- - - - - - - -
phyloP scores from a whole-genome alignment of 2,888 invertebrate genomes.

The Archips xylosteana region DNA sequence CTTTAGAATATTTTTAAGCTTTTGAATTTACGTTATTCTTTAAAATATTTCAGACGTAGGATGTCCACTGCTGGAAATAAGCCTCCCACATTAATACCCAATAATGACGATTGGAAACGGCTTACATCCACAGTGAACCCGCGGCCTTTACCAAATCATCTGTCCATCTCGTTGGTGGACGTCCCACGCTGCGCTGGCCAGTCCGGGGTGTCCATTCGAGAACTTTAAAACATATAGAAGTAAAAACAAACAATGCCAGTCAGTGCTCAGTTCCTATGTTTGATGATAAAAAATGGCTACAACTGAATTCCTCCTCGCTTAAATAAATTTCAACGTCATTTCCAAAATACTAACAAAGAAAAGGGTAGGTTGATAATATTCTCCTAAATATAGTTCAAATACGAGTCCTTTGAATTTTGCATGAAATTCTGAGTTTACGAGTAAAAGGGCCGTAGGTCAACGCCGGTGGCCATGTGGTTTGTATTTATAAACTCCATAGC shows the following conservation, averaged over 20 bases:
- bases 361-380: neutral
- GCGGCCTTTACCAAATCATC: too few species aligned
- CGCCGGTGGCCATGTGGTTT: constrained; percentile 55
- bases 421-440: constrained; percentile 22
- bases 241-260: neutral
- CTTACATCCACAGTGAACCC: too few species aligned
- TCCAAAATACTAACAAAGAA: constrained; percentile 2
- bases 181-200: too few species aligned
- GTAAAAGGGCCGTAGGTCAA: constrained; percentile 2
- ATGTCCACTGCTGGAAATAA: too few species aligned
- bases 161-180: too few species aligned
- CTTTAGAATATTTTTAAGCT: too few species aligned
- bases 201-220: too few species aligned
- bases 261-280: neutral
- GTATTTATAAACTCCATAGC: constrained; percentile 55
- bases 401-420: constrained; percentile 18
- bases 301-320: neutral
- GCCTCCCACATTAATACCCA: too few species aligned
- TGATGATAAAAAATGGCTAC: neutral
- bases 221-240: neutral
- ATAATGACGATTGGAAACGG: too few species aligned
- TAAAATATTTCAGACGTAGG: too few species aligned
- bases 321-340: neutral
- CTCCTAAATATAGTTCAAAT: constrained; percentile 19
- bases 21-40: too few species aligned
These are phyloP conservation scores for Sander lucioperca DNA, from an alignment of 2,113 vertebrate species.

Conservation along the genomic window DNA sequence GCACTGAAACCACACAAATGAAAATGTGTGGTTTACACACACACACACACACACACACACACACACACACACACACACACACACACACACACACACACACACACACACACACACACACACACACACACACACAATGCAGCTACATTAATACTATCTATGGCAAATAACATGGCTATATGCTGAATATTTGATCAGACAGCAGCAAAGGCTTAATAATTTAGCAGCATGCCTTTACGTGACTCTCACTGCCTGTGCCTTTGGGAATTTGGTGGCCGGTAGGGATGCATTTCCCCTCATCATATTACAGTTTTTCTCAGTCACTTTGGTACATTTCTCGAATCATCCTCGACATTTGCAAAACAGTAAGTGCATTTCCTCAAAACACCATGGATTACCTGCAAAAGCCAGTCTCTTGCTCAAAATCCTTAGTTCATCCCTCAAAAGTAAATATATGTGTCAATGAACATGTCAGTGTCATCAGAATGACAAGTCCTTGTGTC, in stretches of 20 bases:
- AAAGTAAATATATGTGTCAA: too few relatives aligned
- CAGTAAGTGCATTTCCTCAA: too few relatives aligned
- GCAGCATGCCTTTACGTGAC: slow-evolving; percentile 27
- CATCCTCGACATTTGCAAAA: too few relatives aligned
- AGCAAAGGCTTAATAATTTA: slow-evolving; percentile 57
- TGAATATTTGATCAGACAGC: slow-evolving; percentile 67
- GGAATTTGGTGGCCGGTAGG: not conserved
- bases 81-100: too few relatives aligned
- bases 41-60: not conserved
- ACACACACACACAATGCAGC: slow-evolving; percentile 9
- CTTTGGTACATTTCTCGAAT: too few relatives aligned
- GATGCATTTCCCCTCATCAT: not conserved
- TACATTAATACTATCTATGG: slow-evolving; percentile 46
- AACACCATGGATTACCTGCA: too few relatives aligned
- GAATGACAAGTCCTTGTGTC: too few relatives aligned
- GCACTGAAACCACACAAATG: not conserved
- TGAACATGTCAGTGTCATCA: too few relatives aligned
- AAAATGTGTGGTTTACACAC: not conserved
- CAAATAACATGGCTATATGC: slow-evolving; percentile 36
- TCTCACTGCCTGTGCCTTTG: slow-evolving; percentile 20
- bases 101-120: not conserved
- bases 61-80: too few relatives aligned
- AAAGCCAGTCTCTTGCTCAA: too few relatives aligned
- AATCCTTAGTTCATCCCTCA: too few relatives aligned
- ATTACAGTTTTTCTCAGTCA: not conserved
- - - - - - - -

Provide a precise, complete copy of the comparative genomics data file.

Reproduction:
phyloP scores from a whole-genome alignment of 2,888 invertebrate genomes.

The Archips xylosteana region DNA sequence CTTTAGAATATTTTTAAGCTTTTGAATTTACGTTATTCTTTAAAATATTTCAGACGTAGGATGTCCACTGCTGGAAATAAGCCTCCCACATTAATACCCAATAATGACGATTGGAAACGGCTTACATCCACAGTGAACCCGCGGCCTTTACCAAATCATCTGTCCATCTCGTTGGTGGACGTCCCACGCTGCGCTGGCCAGTCCGGGGTGTCCATTCGAGAACTTTAAAACATATAGAAGTAAAAACAAACAATGCCAGTCAGTGCTCAGTTCCTATGTTTGATGATAAAAAATGGCTACAACTGAATTCCTCCTCGCTTAAATAAATTTCAACGTCATTTCCAAAATACTAACAAAGAAAAGGGTAGGTTGATAATATTCTCCTAAATATAGTTCAAATACGAGTCCTTTGAATTTTGCATGAAATTCTGAGTTTACGAGTAAAAGGGCCGTAGGTCAACGCCGGTGGCCATGTGGTTTGTATTTATAAACTCCATAGC shows the following conservation, averaged over 20 bases:
- bases 361-380: neutral
- GCGGCCTTTACCAAATCATC: too few species aligned
- CGCCGGTGGCCATGTGGTTT: constrained; percentile 55
- bases 421-440: constrained; percentile 22
- bases 241-260: neutral
- CTTACATCCACAGTGAACCC: too few species aligned
- TCCAAAATACTAACAAAGAA: constrained; percentile 2
- bases 181-200: too few species aligned
- GTAAAAGGGCCGTAGGTCAA: constrained; percentile 2
- ATGTCCACTGCTGGAAATAA: too few species aligned
- bases 161-180: too few species aligned
- CTTTAGAATATTTTTAAGCT: too few species aligned
- bases 201-220: too few species aligned
- bases 261-280: neutral
- GTATTTATAAACTCCATAGC: constrained; percentile 55
- bases 401-420: constrained; percentile 18
- bases 301-320: neutral
- GCCTCCCACATTAATACCCA: too few species aligned
- TGATGATAAAAAATGGCTAC: neutral
- bases 221-240: neutral
- ATAATGACGATTGGAAACGG: too few species aligned
- TAAAATATTTCAGACGTAGG: too few species aligned
- bases 321-340: neutral
- CTCCTAAATATAGTTCAAAT: constrained; percentile 19
- bases 21-40: too few species aligned
These are phyloP conservation scores for Sander lucioperca DNA, from an alignment of 2,113 vertebrate species.

Conservation along the genomic window DNA sequence GCACTGAAACCACACAAATGAAAATGTGTGGTTTACACACACACACACACACACACACACACACACACACACACACACACACACACACACACACACACACACACACACACACACACACACACACACACACACAATGCAGCTACATTAATACTATCTATGGCAAATAACATGGCTATATGCTGAATATTTGATCAGACAGCAGCAAAGGCTTAATAATTTAGCAGCATGCCTTTACGTGACTCTCACTGCCTGTGCCTTTGGGAATTTGGTGGCCGGTAGGGATGCATTTCCCCTCATCATATTACAGTTTTTCTCAGTCACTTTGGTACATTTCTCGAATCATCCTCGACATTTGCAAAACAGTAAGTGCATTTCCTCAAAACACCATGGATTACCTGCAAAAGCCAGTCTCTTGCTCAAAATCCTTAGTTCATCCCTCAAAAGTAAATATATGTGTCAATGAACATGTCAGTGTCATCAGAATGACAAGTCCTTGTGTC, in stretches of 20 bases:
- AAAGTAAATATATGTGTCAA: too few relatives aligned
- CAGTAAGTGCATTTCCTCAA: too few relatives aligned
- GCAGCATGCCTTTACGTGAC: slow-evolving; percentile 27
- CATCCTCGACATTTGCAAAA: too few relatives aligned
- AGCAAAGGCTTAATAATTTA: slow-evolving; percentile 57
- TGAATATTTGATCAGACAGC: slow-evolving; percentile 67
- GGAATTTGGTGGCCGGTAGG: not conserved
- bases 81-100: too few relatives aligned
- bases 41-60: not conserved
- ACACACACACACAATGCAGC: slow-evolving; percentile 9
- CTTTGGTACATTTCTCGAAT: too few relatives aligned
- GATGCATTTCCCCTCATCAT: not conserved
- TACATTAATACTATCTATGG: slow-evolving; percentile 46
- AACACCATGGATTACCTGCA: too few relatives aligned
- GAATGACAAGTCCTTGTGTC: too few relatives aligned
- GCACTGAAACCACACAAATG: not conserved
- TGAACATGTCAGTGTCATCA: too few relatives aligned
- AAAATGTGTGGTTTACACAC: not conserved
- CAAATAACATGGCTATATGC: slow-evolving; percentile 36
- TCTCACTGCCTGTGCCTTTG: slow-evolving; percentile 20
- bases 101-120: not conserved
- bases 61-80: too few relatives aligned
- AAAGCCAGTCTCTTGCTCAA: too few relatives aligned
- AATCCTTAGTTCATCCCTCA: too few relatives aligned
- ATTACAGTTTTTCTCAGTCA: not conserved